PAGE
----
Lost in the shuffle of new highs and Bernanke testimony on Wednesday were a one-two punch of earnings misses from FedEx (FDX) and Oracle (ORCL). Both companies rely on corporate spending; a fact that was supposed to be a selling point early this year as corporate America loosened its purse strings and stopped sitting on all that balance sheet cash.
Based off FDX and ORCL, the spending isn't happening. Is it too early to be concerned? Jon "Dr. J" Najarian, co-founder of OptionMonster.com says no. "It's a trade down time," he says in the attached clip. Firms are still cutting corners wherever they can; a practice that seems so last year, but is lingering into first quarter.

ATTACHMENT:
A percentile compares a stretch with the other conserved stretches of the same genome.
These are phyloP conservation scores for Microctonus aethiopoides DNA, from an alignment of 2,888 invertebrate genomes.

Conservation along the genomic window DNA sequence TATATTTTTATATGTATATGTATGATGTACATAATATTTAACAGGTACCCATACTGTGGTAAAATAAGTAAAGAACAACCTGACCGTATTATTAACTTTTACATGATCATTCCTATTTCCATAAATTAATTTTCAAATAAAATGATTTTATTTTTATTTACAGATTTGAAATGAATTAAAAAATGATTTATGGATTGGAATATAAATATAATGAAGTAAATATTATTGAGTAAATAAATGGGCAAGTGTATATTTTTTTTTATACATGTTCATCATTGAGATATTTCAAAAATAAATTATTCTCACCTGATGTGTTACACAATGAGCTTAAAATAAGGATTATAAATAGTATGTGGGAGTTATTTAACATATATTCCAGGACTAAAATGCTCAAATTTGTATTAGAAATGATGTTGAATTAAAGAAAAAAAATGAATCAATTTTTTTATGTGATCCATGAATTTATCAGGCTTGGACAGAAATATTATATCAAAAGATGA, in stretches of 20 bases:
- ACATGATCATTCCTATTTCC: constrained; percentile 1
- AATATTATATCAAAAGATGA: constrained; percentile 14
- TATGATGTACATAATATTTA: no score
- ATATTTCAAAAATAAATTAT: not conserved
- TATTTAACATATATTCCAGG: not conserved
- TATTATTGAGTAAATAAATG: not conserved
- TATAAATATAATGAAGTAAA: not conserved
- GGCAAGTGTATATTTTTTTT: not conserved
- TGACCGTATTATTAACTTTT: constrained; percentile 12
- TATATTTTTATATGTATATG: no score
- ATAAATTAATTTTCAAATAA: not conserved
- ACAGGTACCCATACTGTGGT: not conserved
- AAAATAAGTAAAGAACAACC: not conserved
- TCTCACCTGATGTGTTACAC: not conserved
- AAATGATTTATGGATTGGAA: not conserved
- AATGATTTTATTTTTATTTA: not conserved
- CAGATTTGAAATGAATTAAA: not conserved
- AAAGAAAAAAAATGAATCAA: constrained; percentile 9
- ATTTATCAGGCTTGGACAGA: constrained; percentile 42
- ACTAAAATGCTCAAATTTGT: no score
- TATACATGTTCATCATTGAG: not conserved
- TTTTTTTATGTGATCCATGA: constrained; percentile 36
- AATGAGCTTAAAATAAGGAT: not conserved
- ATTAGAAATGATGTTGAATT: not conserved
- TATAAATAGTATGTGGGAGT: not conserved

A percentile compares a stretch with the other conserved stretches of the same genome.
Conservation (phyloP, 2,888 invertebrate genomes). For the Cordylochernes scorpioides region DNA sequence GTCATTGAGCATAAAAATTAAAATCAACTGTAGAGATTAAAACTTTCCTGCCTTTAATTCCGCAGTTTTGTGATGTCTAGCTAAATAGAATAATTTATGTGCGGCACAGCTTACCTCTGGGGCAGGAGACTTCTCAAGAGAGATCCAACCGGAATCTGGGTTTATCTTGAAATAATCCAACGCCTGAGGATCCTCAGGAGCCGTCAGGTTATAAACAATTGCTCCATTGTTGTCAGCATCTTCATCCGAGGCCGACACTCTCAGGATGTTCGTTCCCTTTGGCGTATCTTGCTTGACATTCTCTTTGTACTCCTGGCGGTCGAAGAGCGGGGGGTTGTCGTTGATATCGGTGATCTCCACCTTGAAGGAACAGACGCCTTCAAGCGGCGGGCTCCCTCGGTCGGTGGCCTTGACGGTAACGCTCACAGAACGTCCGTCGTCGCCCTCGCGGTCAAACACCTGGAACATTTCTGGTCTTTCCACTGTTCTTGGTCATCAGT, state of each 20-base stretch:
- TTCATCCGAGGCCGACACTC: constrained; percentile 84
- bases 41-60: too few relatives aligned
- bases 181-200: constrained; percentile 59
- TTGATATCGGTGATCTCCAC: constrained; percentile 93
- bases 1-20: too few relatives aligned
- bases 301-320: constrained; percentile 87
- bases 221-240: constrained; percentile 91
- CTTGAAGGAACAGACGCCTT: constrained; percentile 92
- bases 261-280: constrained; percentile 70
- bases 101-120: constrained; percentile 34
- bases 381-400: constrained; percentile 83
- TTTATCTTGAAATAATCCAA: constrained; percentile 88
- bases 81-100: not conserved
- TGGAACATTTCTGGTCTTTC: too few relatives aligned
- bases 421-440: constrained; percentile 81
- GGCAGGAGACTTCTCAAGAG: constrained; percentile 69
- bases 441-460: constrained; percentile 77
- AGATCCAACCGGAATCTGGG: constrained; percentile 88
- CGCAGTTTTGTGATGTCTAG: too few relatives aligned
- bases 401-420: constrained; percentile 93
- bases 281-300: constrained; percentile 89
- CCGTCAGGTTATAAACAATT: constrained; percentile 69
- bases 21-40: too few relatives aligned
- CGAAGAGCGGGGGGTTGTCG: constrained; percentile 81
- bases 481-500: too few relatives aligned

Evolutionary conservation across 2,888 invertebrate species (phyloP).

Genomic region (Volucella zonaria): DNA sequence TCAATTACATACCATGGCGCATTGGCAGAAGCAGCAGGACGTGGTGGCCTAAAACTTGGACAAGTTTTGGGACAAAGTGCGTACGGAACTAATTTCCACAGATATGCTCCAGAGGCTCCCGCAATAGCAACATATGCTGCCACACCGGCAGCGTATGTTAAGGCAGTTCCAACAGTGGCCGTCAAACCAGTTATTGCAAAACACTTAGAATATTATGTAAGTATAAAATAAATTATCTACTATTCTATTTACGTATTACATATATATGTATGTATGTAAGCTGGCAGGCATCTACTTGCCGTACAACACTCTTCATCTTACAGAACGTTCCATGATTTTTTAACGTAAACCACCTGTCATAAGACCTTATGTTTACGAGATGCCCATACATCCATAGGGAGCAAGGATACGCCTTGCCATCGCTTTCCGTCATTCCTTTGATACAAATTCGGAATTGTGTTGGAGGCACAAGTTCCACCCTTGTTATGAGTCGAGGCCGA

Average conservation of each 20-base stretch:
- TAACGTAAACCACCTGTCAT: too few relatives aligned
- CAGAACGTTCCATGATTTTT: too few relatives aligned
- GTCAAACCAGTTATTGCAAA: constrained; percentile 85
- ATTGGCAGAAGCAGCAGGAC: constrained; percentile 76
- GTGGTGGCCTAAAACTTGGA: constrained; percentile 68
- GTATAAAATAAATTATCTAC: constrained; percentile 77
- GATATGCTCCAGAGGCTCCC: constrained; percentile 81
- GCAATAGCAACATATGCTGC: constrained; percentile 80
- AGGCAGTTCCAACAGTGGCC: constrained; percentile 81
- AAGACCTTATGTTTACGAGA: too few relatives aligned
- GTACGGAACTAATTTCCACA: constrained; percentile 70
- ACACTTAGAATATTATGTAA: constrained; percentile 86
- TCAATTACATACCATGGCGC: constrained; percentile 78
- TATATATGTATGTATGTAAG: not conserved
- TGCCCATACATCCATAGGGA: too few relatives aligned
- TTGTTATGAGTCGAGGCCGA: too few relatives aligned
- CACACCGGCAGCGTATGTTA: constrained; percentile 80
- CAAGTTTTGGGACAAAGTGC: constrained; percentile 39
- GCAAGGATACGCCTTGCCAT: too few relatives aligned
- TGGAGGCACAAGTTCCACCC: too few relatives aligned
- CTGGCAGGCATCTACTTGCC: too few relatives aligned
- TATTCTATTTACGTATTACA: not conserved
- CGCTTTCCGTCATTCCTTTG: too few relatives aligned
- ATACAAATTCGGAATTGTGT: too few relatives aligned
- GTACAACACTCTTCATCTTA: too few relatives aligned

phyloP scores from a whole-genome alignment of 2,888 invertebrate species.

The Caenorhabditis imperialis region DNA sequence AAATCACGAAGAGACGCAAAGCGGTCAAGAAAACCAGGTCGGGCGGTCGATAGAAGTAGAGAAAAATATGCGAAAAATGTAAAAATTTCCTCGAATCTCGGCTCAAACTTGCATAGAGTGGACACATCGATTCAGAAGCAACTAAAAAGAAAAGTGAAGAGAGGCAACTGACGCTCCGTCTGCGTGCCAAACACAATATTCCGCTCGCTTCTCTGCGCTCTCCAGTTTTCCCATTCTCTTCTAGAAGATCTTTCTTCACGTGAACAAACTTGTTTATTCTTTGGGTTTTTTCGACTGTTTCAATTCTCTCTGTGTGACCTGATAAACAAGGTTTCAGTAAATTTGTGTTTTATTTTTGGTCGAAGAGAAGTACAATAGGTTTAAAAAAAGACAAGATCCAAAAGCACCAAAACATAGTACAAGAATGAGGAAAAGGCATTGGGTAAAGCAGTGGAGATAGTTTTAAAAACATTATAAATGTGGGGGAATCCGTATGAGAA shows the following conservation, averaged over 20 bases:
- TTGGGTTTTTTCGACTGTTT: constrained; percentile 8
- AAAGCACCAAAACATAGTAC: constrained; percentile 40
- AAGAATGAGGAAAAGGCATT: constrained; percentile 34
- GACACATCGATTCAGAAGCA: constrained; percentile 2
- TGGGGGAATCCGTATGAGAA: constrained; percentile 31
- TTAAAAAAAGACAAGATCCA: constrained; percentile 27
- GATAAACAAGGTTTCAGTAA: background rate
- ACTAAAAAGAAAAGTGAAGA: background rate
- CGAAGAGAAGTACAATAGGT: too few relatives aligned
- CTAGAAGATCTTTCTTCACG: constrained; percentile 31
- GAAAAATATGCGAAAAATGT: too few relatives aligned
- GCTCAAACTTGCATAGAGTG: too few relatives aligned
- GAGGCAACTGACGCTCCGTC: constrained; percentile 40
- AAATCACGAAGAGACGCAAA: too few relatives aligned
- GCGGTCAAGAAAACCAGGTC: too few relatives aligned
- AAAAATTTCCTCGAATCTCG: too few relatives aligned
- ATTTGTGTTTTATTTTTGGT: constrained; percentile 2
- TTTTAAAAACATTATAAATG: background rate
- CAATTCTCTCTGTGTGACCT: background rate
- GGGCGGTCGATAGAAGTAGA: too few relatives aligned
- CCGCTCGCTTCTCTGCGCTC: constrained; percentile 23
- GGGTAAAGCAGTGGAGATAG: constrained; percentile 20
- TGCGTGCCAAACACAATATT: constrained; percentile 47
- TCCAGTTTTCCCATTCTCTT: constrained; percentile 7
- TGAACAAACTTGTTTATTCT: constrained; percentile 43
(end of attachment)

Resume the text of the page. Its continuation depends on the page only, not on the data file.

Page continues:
The markets are shaking it off thus far, punishing the stocks themselves but leaving the broader market momentum intact. Najarian isn't counting on that resiliency to last unless earnings improve.
FedEx and Oracle are outliers in that their fiscal calenders don't jibe with the seasons. The real reporting period gets going in early April. "Sadly that is right when we get that 'sell in may and go away,'" Najarian notes, alluding to the traditionally weak summer market season when volumes fall off and so do stock prices.
There's a chance, remote though it may seem, that business picked up on a corporate level in January when the country didn't fall off the fiscal cliff. Possible but unlikely. For investors worried about a repeat of last year when a strong first quarter led to a brutal Q2 for stocks, you don't need to be an Oracle to consider the idea that it might be time to take some profits.
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